And third, in the case of Syria, some on the left believe intervention to be necessary given the humanitarian crisis - whereas Iraq was deemed a profit-driven war of choice."The war in Syria is unpopular, but there are some who support it because they believe it's philanthropy," said longtime antiwar activist and progressive David Swanson, who also confessed to basic partisanship at work given the man in office. He offers another reason for leftist silence: "The Democrats are missing in action because of course the president is a Democrat." And there's a logistical reason too: "The most incredibly depressing thing was that most of the groups that existed before don't exist anymore," said Code Pink's Medea Benjamin, whom nobody can claim is failing to take on the security state. "The antiwar movement is a shadow of its former self under the Bush years." Libertarian Justin Raimondo of Antiwar.com claims it's folks of his ilk who've shown themselves to be the most reliable on the issue of war, national security, and in the current case, Syria. Partly because those who espouse limited government ideals have few competing initiatives they'd like to see the state address (e.g. the minimum wage), leaving only one consistent theme. "The antiwar actions of the Bush years were basically energized by the extreme left, the Old Left Marxists," said Raimondo. "But they are getting on in years, and they aren't recruiting many young people." Via Buzzfeed.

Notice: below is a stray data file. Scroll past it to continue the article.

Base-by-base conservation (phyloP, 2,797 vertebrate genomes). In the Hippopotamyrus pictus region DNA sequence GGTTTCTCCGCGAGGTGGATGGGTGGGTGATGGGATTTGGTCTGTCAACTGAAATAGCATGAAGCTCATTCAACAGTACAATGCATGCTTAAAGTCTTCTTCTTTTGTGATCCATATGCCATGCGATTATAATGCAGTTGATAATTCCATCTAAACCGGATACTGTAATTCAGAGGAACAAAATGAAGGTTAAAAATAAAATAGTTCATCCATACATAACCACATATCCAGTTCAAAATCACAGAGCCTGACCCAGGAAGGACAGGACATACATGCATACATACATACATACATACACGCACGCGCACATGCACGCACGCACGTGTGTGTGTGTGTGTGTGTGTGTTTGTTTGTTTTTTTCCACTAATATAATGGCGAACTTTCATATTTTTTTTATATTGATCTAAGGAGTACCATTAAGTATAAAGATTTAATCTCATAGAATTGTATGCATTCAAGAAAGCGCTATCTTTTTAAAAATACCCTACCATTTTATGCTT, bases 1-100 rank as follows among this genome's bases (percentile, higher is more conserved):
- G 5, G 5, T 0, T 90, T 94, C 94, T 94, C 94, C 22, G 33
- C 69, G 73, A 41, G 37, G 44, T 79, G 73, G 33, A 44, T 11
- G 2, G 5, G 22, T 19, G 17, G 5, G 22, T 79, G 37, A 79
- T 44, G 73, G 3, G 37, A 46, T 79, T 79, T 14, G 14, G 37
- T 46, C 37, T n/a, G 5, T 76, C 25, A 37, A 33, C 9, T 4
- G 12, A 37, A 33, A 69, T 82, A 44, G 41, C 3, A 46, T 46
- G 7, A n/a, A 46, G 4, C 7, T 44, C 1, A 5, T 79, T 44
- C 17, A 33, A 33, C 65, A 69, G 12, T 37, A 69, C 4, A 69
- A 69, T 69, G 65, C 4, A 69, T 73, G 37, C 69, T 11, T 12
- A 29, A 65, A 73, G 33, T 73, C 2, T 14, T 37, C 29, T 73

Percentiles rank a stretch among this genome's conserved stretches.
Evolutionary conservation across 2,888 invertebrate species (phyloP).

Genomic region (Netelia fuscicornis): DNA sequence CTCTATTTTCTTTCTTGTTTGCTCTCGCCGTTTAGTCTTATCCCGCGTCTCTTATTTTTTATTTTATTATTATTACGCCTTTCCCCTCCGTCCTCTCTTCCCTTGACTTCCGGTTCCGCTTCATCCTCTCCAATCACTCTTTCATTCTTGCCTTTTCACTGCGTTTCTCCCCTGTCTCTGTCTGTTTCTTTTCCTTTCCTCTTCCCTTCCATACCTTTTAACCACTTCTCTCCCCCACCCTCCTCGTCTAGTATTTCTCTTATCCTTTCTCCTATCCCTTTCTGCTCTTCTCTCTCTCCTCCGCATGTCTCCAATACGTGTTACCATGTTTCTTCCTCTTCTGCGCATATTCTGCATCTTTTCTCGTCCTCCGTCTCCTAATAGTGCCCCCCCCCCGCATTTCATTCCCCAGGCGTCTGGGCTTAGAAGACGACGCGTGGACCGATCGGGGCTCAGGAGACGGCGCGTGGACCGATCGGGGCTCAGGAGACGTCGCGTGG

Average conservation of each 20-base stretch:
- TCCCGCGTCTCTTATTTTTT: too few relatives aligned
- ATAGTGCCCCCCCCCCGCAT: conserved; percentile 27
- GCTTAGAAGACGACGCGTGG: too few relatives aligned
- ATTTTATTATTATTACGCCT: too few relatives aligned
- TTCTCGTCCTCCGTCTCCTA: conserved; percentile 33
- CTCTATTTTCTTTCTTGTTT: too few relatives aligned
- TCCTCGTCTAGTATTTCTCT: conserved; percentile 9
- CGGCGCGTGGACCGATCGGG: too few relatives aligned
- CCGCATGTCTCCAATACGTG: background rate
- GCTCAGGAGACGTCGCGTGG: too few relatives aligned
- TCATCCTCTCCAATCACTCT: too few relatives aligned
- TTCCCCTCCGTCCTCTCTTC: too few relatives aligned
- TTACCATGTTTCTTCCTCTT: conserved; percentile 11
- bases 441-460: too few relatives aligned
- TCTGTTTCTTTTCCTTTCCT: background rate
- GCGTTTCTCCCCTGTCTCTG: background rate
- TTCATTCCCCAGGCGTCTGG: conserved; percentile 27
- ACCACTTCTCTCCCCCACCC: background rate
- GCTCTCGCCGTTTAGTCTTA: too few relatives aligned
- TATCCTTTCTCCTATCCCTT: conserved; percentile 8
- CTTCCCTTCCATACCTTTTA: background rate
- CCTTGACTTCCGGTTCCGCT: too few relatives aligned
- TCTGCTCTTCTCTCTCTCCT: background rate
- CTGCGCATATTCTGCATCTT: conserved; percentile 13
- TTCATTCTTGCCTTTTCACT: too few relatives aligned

The left has turned its attention to domestic matters like poverty and access to abortions • imgur.com
Want more stories like this?
Try our Daily Email for a regular dose of the issues you care about!